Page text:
Catch your breath
After looking toward the horizon, where a blanket of haze obscured the view of the Blue Ridge Mountains, Xpress decided to check in with the Western North Carolina Regional Air Quality Agency for an update on Asheville’s air quality. Ozone season runs from April 30 to Sept. 30. So, nearly halfway through, how has our air fared this year?
The Air Quality Index is a color-coded tool used to depict ground-level ozone concentrations. Green days are fine, while yellow days may cause problems for people with asthma or other extra-sensitive folks if they’re outside for prolonged periods of time. Orange days indicate violations of federal guidelines, and on red and purple days, even people without special health concerns are more at risk.
“So far this year, we haven’t had any orange days in Asheville,” Ambient Monitoring Supervisor Kevin Lance reported on June 27. “And so far from this ozone season, we’ve had 14 yellow, or moderate, days.”
Taking a broad view, Lance says this is good news. “Given the weather conditions, if this had been five years ago, we would have had some orange days,” he notes. Sunny summer days with high temperatures provide the most favorable conditions for ground-level ozone. In 2002, there were seven orange days and 31 yellow days over the course of the whole season.
Better emission-control technology at Progress Energy’s Skyland plant has made a difference in ozone levels, notes Lance, as have tighter controls at Tennessee Valley Authority plants.
But at the same time, other factors—such as wildfires in Georgia’s Okefenokee Swamp and the Linville Gorge in Pisgah National Forest—put more particulates in the air. The accumulation of airborne particulates is what produces the haze, Lance explains.
A more efficient energy-efficiency plan?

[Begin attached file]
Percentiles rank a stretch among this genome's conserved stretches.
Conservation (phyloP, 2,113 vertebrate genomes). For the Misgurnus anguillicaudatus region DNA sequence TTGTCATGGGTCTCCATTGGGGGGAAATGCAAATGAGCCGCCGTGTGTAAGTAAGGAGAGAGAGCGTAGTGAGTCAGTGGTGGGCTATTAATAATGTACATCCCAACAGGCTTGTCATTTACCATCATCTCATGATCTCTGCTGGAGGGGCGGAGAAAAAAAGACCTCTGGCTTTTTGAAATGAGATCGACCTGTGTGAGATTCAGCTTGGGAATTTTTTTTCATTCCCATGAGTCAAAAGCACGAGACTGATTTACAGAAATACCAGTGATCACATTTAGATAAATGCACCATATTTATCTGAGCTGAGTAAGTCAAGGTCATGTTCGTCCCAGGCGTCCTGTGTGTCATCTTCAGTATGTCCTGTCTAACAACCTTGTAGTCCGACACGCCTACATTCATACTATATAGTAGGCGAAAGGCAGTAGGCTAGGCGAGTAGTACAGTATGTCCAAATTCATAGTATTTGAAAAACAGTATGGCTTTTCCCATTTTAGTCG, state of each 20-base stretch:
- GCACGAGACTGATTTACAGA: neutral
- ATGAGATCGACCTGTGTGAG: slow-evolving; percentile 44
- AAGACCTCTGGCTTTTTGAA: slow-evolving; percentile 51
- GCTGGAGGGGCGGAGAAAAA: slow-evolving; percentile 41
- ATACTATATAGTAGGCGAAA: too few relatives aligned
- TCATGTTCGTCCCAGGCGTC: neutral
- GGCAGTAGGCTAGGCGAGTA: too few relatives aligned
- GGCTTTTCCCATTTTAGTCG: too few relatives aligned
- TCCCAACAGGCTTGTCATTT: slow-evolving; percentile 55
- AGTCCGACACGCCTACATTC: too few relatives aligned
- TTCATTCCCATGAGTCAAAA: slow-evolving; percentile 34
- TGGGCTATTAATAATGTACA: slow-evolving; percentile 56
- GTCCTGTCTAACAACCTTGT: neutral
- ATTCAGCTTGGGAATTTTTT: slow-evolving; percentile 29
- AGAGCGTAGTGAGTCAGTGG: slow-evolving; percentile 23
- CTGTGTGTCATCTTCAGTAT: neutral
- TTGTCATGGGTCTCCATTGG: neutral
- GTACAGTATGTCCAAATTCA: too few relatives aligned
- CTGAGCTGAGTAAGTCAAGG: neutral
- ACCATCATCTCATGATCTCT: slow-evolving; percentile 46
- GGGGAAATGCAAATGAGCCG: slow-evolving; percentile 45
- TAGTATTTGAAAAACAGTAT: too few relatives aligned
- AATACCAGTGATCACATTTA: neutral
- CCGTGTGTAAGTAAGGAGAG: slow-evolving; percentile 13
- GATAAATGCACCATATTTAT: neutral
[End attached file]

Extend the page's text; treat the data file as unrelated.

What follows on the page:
Leaving it up to private utilities to promote energy conservation is a bad idea, according to a new report commissioned by several environmental groups. Like any business, a utility grows by selling more of its product—in this case, electricity. So when a utility oversees a program designed to reduce electricity use, there’s an inherent conflict of interest, the report argues, because energy conservation can translate into lost revenue.
Independent Administration of Energy Efficiency Programs: A Model for North Carolina, prepared by Synapse Energy Economics, describes an alternative model that’s said to have produced impressive results. To date, however, only six states around the country have adopted this approach.
Since the early ‘90s, New York, New Jersey, Maine, Oregon, Vermont and Wisconsin have all taken statewide energy-efficiency programs out of the hands of private utilities, entrusting them instead to independent entities not financially tied to the sale of power. In 2006 alone, the New York program saved some 2.36 million megawatt-hours of electricity and prevented some 1.55 million tons of carbon-dioxide emissions, according to the report by the Cambridge, Mass.-based consulting firm. In these six states, ratepayer-funded programs are administered by nongovernmental organizations, state-level agencies akin to North Carolina’s State Energy Office, or public-utility commissions.
Clean Water for North Carolina, a statewide nonprofit with an office in Asheville, joined with five other environmental groups to commission the Synapse report, in hopes of encouraging North Carolina to join the ranks of states using independent energy-efficiency programs. By providing examples of successful independent programs, these groups hope to influence policy-makers who are weighing North Carolina’s energy options.
“Why should a ‘water group’ be concerned about energy efficiency?” asks Hope Taylor-Guevara, executive director of Clean Water for North Carolina. Already, she notes, water-cooled power plants account for most of the state’s water use that’s not related to drinking-water supplies. “Dependence on large, centralized electricity production makes North Carolina vulnerable,” argues Taylor-Guevara. “With our waters under increasing stress, these large plants may have to shut down under drought conditions or as the climate warms.”
It’s frightening, she says, to contemplate adding new facilities that would also require substantial amounts of water each day. In contrast, Taylor-Guevara maintains, energy-efficiency programs are “the cheapest and cleanest way to reduce our energy needs and protect our water resources.”